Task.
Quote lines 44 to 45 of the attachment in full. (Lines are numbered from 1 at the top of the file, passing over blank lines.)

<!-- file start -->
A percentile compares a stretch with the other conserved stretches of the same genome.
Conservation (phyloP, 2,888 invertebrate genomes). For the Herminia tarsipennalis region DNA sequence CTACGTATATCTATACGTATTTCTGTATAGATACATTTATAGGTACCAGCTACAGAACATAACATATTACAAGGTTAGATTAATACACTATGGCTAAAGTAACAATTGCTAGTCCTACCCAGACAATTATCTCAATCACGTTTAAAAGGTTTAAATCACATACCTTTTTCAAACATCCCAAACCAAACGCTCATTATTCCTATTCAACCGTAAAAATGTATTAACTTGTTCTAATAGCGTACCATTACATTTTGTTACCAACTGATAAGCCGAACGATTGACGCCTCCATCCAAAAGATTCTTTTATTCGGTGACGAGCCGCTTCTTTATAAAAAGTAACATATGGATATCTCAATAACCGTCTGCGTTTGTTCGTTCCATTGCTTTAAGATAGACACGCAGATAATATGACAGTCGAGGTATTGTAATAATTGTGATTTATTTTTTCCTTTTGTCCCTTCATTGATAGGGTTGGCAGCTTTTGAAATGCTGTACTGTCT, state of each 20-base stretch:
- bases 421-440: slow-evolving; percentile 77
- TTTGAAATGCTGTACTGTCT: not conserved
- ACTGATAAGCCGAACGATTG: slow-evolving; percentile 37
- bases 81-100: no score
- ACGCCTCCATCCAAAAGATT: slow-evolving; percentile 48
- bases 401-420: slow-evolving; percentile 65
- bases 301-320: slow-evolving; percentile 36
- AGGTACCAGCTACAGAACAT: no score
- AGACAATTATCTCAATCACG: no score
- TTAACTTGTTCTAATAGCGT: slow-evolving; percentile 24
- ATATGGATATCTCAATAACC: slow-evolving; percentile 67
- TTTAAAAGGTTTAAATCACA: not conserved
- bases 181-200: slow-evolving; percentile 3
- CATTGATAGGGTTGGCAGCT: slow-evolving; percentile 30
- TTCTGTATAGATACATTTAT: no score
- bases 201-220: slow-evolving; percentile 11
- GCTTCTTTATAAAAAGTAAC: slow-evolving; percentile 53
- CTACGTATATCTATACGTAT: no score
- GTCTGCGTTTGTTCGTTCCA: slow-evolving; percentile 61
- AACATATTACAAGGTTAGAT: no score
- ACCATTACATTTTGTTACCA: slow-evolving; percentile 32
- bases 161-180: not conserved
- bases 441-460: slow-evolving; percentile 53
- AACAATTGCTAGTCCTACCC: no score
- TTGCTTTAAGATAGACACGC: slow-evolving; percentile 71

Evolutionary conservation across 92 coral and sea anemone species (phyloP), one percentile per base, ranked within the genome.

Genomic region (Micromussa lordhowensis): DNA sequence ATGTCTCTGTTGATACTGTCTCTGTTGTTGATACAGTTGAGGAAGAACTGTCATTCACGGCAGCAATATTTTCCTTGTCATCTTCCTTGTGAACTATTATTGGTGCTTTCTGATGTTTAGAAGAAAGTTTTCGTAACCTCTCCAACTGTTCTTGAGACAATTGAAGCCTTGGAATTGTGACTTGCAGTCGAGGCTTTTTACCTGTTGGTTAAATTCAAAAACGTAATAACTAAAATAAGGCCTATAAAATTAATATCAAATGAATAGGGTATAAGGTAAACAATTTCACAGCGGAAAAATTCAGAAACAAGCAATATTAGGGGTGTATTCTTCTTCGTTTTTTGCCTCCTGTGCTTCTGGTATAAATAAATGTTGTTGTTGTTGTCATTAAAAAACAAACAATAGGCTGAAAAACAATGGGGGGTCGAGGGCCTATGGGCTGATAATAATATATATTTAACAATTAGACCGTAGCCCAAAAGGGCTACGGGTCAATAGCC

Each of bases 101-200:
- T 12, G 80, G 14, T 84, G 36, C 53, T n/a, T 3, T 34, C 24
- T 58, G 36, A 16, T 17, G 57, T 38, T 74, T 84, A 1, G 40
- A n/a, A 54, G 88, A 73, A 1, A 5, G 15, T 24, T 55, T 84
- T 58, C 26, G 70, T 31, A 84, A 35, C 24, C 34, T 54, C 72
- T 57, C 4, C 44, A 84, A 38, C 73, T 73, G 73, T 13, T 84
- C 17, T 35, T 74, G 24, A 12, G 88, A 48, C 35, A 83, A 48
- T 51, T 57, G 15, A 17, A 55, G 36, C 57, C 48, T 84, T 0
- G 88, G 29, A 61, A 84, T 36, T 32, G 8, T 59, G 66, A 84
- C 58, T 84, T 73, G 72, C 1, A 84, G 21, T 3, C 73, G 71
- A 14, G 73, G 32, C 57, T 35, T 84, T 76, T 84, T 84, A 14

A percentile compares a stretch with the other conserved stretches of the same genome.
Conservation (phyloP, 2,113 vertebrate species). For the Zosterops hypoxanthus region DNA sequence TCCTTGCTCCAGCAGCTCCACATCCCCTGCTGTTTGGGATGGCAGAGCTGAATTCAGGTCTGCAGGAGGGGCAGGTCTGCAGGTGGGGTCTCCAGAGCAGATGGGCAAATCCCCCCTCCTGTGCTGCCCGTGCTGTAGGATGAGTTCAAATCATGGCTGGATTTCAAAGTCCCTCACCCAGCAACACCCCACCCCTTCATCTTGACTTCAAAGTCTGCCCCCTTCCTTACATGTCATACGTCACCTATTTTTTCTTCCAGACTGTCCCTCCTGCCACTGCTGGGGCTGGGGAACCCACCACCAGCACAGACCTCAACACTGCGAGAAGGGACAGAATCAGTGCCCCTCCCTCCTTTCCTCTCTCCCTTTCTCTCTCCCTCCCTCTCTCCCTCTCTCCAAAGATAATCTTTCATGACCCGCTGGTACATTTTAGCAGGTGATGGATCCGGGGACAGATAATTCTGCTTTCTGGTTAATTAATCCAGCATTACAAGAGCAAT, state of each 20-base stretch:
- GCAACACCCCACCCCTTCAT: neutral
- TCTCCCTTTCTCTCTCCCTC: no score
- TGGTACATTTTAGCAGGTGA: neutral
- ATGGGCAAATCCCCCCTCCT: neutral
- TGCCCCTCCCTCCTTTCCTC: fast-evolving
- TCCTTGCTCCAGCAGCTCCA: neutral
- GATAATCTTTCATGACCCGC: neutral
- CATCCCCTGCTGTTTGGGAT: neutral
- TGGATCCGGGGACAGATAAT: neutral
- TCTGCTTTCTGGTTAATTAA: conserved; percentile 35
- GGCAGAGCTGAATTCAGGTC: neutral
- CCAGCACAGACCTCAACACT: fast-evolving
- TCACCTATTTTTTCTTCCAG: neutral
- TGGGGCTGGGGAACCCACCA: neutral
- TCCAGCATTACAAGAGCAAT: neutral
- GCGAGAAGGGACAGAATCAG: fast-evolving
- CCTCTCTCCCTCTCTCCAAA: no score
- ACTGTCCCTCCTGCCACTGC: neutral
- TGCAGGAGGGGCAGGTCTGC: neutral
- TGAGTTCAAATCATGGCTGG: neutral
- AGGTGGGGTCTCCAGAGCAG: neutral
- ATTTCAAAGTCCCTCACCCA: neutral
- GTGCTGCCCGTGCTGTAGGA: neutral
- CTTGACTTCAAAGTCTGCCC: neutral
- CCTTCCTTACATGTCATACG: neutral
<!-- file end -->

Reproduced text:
- TCTCCCTTTCTCTCTCCCTC: no score
- TGGTACATTTTAGCAGGTGA: neutral